Editor's Note: Welcome to the Roaring ’20s

Broadband Communities authors look forward to the fiber future.

  • Broadband Applications
  • Community Broadband

Finishing one decade is always a good opportunity to look ahead to the next. In this issue of Broadband Communities, Jon Sallet of the Benton Institute for Broadband & Society sets ambitious goals for broadband in the United States in the 2020s (p. 46), and associate editor Sean Buckley (p. 38) and longtime contributor Bryan Rader (p. 22) peer beyond the horizon to discover where broadband is headed.

Sallet, who presented his vision in a keynote address at BBC’s October 2019 conference, calls for deploying universal high-performance broadband, encouraging competition, promoting broadband adoption, and ensuring that community anchor institutions have access to competitively priced, high-performance broadband. He offers detailed policy recommendations to help move the country toward what he calls “a profoundly democratic vision.”

Sallet’s most controversial recommendations involve restricting subsidies to “future-proof, scalable networks” and allowing subsidies for overbuilds if they will result in high-performance, affordable broadband service. Such measures are politically difficult; however, it’s hard to see how else the United States can achieve the goals he outlines in the next decade.

FTTH Forges Ahead

Meanwhile, according to RVA LLC, 2019 proved to be a banner year for fiber to the home, and 2020 promises to be nearly as good. Broadband providers have now passed 46.5 million unique U.S. homes with fiber, up more than 6 million since the year before – not bad for a technology that got started just 20 years ago. In addition, nearly 3 million households can choose between two or more fiber connections. Not bad for what was once considered a “natural monopoly.”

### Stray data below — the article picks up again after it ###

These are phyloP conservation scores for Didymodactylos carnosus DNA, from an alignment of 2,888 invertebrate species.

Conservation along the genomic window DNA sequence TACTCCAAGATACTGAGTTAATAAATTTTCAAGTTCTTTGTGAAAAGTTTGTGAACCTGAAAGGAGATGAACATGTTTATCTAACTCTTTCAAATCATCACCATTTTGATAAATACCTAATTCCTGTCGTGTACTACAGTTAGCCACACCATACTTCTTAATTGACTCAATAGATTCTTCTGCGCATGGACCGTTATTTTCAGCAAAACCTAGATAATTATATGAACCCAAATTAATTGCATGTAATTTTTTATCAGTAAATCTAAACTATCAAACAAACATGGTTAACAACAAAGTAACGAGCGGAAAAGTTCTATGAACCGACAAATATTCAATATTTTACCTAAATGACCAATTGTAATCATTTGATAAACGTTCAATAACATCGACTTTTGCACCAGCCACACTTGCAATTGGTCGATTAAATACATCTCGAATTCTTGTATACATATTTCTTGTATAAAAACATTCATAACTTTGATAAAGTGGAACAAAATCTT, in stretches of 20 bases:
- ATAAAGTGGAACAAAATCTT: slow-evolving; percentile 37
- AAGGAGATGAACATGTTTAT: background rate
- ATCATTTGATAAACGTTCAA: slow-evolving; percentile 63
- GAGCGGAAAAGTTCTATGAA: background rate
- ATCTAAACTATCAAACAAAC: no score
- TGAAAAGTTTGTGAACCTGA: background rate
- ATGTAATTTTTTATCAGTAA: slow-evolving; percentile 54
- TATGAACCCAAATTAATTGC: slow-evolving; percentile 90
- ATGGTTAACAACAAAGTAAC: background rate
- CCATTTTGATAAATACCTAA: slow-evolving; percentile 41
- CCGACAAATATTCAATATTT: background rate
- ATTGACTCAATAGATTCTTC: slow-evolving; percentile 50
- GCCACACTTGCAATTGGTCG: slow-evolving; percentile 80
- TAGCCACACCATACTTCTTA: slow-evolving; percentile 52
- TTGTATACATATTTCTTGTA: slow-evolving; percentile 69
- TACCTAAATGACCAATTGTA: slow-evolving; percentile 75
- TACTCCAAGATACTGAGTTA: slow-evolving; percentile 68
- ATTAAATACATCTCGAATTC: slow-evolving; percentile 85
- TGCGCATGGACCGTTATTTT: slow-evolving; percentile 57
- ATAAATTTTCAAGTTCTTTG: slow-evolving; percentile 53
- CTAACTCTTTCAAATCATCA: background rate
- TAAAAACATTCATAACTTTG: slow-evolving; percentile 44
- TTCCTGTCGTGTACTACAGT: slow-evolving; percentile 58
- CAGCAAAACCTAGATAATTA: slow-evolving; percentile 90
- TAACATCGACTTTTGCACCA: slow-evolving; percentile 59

Fiber is justifying its reputation for being future-proof infrastructure as providers move to upgrade their electronics to newer technologies. As take rates rise and next-generation equipment is deployed, the same fiber that delivers broadband service to 20.5 million households today will soon supply a much larger number of households at faster speeds – not to mention millions of 5G wireless subscribers.

Another trend worth noting is that fiber is drawing new interest from investors. In earlier years, Wall Street viewed fiber as an unnecessary luxury. Today, infrastructure funds, private equity sponsors and strategic buyers are all looking to increase their holdings of fiber assets.

Finally, in the world of multifamily broadband, Rader foresees a future in which streaming services proliferate confusingly while linear TV packages continue to be pared down. Bulk internet – a relatively new development lauded for its price savings and criticized for its failure to allow residents a choice – will grow in popularity, as will amenity Wi-Fi, and smart-home services will remain in limbo.

Whatever you foresee for 2020, I hope it’s a good year for you!

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